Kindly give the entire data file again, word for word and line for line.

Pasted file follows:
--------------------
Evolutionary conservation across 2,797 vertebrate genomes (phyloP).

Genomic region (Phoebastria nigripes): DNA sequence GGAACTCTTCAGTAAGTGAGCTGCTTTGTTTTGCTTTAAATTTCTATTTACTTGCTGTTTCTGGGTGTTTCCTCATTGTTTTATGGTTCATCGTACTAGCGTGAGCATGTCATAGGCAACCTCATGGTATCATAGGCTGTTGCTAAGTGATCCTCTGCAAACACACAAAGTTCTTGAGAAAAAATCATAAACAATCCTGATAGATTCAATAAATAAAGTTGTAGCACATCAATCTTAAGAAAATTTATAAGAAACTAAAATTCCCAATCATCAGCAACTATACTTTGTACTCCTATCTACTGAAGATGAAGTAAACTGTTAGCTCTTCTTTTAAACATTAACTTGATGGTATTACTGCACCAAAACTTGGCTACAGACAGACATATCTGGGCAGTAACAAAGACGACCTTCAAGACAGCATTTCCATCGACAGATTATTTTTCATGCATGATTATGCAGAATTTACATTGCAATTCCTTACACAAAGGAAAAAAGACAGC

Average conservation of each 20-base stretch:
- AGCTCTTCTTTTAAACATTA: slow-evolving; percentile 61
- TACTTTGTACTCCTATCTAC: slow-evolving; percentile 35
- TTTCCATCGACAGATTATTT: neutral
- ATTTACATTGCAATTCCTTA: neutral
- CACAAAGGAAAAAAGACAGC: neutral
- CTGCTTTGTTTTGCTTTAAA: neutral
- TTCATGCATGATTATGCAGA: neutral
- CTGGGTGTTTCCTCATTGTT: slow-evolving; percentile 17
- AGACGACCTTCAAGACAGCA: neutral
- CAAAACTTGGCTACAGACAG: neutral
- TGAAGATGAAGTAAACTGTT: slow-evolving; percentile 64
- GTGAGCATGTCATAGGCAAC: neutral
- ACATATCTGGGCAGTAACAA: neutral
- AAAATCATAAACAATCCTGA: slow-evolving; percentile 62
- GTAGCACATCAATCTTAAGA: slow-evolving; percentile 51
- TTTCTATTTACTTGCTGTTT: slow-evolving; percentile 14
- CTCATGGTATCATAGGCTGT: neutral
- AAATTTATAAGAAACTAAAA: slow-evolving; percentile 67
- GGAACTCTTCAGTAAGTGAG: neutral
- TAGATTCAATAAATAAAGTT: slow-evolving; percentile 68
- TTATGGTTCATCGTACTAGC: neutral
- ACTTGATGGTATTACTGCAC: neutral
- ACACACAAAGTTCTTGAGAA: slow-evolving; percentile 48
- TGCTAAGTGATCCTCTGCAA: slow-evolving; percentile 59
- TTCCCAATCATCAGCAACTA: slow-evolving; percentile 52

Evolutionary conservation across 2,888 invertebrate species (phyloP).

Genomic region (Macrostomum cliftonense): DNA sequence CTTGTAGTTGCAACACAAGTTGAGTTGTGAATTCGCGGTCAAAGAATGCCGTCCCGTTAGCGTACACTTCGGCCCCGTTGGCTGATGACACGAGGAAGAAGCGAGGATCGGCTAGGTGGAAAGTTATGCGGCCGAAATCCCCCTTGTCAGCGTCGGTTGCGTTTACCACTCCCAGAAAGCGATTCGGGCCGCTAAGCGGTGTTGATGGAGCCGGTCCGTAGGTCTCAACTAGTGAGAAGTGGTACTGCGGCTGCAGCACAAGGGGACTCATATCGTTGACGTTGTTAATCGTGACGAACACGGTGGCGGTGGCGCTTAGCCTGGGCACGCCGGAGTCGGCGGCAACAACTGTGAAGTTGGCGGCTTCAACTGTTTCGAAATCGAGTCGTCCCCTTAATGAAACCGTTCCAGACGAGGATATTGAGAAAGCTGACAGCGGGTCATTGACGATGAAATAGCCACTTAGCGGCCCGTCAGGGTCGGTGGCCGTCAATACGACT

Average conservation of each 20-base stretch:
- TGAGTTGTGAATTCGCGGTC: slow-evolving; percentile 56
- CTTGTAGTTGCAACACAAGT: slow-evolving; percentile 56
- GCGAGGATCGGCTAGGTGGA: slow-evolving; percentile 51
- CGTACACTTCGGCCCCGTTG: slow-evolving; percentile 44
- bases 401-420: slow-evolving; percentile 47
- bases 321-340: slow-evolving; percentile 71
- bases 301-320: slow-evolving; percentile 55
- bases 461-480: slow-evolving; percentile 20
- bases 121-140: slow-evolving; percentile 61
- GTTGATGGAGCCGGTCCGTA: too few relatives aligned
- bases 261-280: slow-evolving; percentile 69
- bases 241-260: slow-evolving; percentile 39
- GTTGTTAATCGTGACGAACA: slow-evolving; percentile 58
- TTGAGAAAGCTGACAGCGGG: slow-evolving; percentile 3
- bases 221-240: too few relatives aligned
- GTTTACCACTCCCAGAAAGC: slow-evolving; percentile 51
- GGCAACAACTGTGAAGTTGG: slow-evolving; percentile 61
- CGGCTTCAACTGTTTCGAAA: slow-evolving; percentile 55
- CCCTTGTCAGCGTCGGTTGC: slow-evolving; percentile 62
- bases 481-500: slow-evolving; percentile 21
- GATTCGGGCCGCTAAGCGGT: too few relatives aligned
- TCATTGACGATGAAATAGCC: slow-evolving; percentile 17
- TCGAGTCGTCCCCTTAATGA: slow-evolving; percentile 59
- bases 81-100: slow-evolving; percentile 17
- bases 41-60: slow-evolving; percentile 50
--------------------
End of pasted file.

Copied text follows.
Evolutionary conservation across 2,797 vertebrate genomes (phyloP).

Genomic region (Phoebastria nigripes): DNA sequence GGAACTCTTCAGTAAGTGAGCTGCTTTGTTTTGCTTTAAATTTCTATTTACTTGCTGTTTCTGGGTGTTTCCTCATTGTTTTATGGTTCATCGTACTAGCGTGAGCATGTCATAGGCAACCTCATGGTATCATAGGCTGTTGCTAAGTGATCCTCTGCAAACACACAAAGTTCTTGAGAAAAAATCATAAACAATCCTGATAGATTCAATAAATAAAGTTGTAGCACATCAATCTTAAGAAAATTTATAAGAAACTAAAATTCCCAATCATCAGCAACTATACTTTGTACTCCTATCTACTGAAGATGAAGTAAACTGTTAGCTCTTCTTTTAAACATTAACTTGATGGTATTACTGCACCAAAACTTGGCTACAGACAGACATATCTGGGCAGTAACAAAGACGACCTTCAAGACAGCATTTCCATCGACAGATTATTTTTCATGCATGATTATGCAGAATTTACATTGCAATTCCTTACACAAAGGAAAAAAGACAGC

Average conservation of each 20-base stretch:
- AGCTCTTCTTTTAAACATTA: slow-evolving; percentile 61
- TACTTTGTACTCCTATCTAC: slow-evolving; percentile 35
- TTTCCATCGACAGATTATTT: neutral
- ATTTACATTGCAATTCCTTA: neutral
- CACAAAGGAAAAAAGACAGC: neutral
- CTGCTTTGTTTTGCTTTAAA: neutral
- TTCATGCATGATTATGCAGA: neutral
- CTGGGTGTTTCCTCATTGTT: slow-evolving; percentile 17
- AGACGACCTTCAAGACAGCA: neutral
- CAAAACTTGGCTACAGACAG: neutral
- TGAAGATGAAGTAAACTGTT: slow-evolving; percentile 64
- GTGAGCATGTCATAGGCAAC: neutral
- ACATATCTGGGCAGTAACAA: neutral
- AAAATCATAAACAATCCTGA: slow-evolving; percentile 62
- GTAGCACATCAATCTTAAGA: slow-evolving; percentile 51
- TTTCTATTTACTTGCTGTTT: slow-evolving; percentile 14
- CTCATGGTATCATAGGCTGT: neutral
- AAATTTATAAGAAACTAAAA: slow-evolving; percentile 67
- GGAACTCTTCAGTAAGTGAG: neutral
- TAGATTCAATAAATAAAGTT: slow-evolving; percentile 68
- TTATGGTTCATCGTACTAGC: neutral
- ACTTGATGGTATTACTGCAC: neutral
- ACACACAAAGTTCTTGAGAA: slow-evolving; percentile 48
- TGCTAAGTGATCCTCTGCAA: slow-evolving; percentile 59
- TTCCCAATCATCAGCAACTA: slow-evolving; percentile 52

Evolutionary conservation across 2,888 invertebrate species (phyloP).

Genomic region (Macrostomum cliftonense): DNA sequence CTTGTAGTTGCAACACAAGTTGAGTTGTGAATTCGCGGTCAAAGAATGCCGTCCCGTTAGCGTACACTTCGGCCCCGTTGGCTGATGACACGAGGAAGAAGCGAGGATCGGCTAGGTGGAAAGTTATGCGGCCGAAATCCCCCTTGTCAGCGTCGGTTGCGTTTACCACTCCCAGAAAGCGATTCGGGCCGCTAAGCGGTGTTGATGGAGCCGGTCCGTAGGTCTCAACTAGTGAGAAGTGGTACTGCGGCTGCAGCACAAGGGGACTCATATCGTTGACGTTGTTAATCGTGACGAACACGGTGGCGGTGGCGCTTAGCCTGGGCACGCCGGAGTCGGCGGCAACAACTGTGAAGTTGGCGGCTTCAACTGTTTCGAAATCGAGTCGTCCCCTTAATGAAACCGTTCCAGACGAGGATATTGAGAAAGCTGACAGCGGGTCATTGACGATGAAATAGCCACTTAGCGGCCCGTCAGGGTCGGTGGCCGTCAATACGACT

Average conservation of each 20-base stretch:
- TGAGTTGTGAATTCGCGGTC: slow-evolving; percentile 56
- CTTGTAGTTGCAACACAAGT: slow-evolving; percentile 56
- GCGAGGATCGGCTAGGTGGA: slow-evolving; percentile 51
- CGTACACTTCGGCCCCGTTG: slow-evolving; percentile 44
- bases 401-420: slow-evolving; percentile 47
- bases 321-340: slow-evolving; percentile 71
- bases 301-320: slow-evolving; percentile 55
- bases 461-480: slow-evolving; percentile 20
- bases 121-140: slow-evolving; percentile 61
- GTTGATGGAGCCGGTCCGTA: too few relatives aligned
- bases 261-280: slow-evolving; percentile 69
- bases 241-260: slow-evolving; percentile 39
- GTTGTTAATCGTGACGAACA: slow-evolving; percentile 58
- TTGAGAAAGCTGACAGCGGG: slow-evolving; percentile 3
- bases 221-240: too few relatives aligned
- GTTTACCACTCCCAGAAAGC: slow-evolving; percentile 51
- GGCAACAACTGTGAAGTTGG: slow-evolving; percentile 61
- CGGCTTCAACTGTTTCGAAA: slow-evolving; percentile 55
- CCCTTGTCAGCGTCGGTTGC: slow-evolving; percentile 62
- bases 481-500: slow-evolving; percentile 21
- GATTCGGGCCGCTAAGCGGT: too few relatives aligned
- TCATTGACGATGAAATAGCC: slow-evolving; percentile 17
- TCGAGTCGTCCCCTTAATGA: slow-evolving; percentile 59
- bases 81-100: slow-evolving; percentile 17
- bases 41-60: slow-evolving; percentile 50